The diagnosis of urinary tract infection (UTI) is challenging among hospitalized older adults, particularly among those with altered mental status.
To determine the diagnostic accuracy of procalcitonin (PCT) for UTI in hospitalized older adults.
We performed a prospective cohort study of older adults (≥65 years old) admitted to a single hospital with evidence of pyuria on urinalysis. PCT was tested on initial blood samples. The reference standard was a clinical definition that included the presence of a positive urine culture and any symptom or sign of infection referable to the genitourinary tract. We also surveyed the treating physicians for their clinical judgment and performed expert adjudication of cases for the determination of UTI.
Two hundred twenty-nine study participants at a major academic medical center.
We calculated the area under the receiver operating characteristic curve (AUC) of PCT for the diagnosis of UTI.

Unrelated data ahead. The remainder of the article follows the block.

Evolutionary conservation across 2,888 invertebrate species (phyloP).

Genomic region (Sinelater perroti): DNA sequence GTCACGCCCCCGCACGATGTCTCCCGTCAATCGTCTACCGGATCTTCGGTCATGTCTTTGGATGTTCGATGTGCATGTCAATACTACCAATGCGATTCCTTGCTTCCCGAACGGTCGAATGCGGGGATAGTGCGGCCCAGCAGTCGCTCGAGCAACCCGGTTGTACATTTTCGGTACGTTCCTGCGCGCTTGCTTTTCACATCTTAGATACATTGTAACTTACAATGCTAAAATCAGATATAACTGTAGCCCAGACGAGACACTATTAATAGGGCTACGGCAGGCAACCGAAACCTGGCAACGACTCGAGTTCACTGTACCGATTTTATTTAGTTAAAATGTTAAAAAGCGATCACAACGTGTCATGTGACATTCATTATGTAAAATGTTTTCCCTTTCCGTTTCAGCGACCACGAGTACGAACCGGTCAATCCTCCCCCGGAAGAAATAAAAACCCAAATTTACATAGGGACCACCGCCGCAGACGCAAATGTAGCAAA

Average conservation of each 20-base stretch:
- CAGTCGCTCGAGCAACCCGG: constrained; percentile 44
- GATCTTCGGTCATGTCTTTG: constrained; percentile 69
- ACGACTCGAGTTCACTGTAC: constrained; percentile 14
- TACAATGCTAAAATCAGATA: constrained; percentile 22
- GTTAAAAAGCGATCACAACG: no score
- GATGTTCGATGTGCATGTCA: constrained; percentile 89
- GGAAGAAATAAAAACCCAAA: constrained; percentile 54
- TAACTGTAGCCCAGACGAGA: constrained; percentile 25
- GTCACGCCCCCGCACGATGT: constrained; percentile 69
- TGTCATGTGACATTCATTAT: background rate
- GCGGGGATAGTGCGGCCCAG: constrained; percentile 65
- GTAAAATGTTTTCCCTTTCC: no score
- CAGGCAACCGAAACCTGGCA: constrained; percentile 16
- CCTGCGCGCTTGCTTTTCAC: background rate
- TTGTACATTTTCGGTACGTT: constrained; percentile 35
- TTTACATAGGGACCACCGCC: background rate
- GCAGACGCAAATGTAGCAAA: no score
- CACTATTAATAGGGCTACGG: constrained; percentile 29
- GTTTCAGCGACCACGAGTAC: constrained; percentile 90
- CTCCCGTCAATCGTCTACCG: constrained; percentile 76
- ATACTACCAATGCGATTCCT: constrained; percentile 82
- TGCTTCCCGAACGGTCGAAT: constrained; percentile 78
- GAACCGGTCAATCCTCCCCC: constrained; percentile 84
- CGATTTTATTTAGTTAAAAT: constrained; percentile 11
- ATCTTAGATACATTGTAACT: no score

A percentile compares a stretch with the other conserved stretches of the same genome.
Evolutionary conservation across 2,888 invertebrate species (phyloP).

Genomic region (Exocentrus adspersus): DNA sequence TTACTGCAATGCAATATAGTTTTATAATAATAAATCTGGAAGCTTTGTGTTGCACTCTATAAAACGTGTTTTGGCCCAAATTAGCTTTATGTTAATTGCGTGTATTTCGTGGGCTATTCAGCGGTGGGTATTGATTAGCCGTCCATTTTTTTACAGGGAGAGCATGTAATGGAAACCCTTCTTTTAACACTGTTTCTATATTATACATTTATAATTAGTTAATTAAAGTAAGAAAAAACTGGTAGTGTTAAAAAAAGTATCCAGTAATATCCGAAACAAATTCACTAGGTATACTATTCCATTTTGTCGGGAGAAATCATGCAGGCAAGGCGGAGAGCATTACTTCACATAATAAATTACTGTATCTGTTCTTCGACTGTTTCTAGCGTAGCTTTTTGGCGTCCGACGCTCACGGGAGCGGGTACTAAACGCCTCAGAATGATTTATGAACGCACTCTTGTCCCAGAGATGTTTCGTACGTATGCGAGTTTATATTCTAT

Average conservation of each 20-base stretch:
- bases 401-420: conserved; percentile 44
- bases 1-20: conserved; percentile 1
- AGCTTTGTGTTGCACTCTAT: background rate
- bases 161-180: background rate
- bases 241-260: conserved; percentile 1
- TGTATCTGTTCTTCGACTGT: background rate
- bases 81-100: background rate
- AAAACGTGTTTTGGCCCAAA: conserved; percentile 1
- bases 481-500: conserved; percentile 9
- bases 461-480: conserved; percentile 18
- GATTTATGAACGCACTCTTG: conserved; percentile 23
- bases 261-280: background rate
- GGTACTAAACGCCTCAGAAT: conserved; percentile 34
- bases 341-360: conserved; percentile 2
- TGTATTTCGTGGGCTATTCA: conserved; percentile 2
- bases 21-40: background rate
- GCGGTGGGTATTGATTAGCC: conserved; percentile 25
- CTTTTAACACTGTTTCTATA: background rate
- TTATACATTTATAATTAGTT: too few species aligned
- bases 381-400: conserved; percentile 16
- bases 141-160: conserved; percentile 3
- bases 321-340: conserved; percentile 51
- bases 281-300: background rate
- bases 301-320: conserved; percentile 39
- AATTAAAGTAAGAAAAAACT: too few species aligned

In this study cohort, 61 (27%) participants met clinical criteria for UTI. The median age of the overall cohort was 82.6 (IQR 74.9-89.7) years. The AUC of PCT for the diagnosis of UTI was 0.56 (95% CI, 0.46-0.65). A series of sensitivity analyses on UTI definition, which included using a decreased threshold for bacteriuria, the treating physicians’ clinical judgment, and independent infectious disease specialist adjudication, confirmed the negative result.
Our findings demonstrate that PCT has limited value in the diagnosis of UTI among hospitalized older adults. Clinicians should be cautious using PCT for the diagnosis of UTI in hospitalized older adults.

© 2021. Society of General Internal Medicine.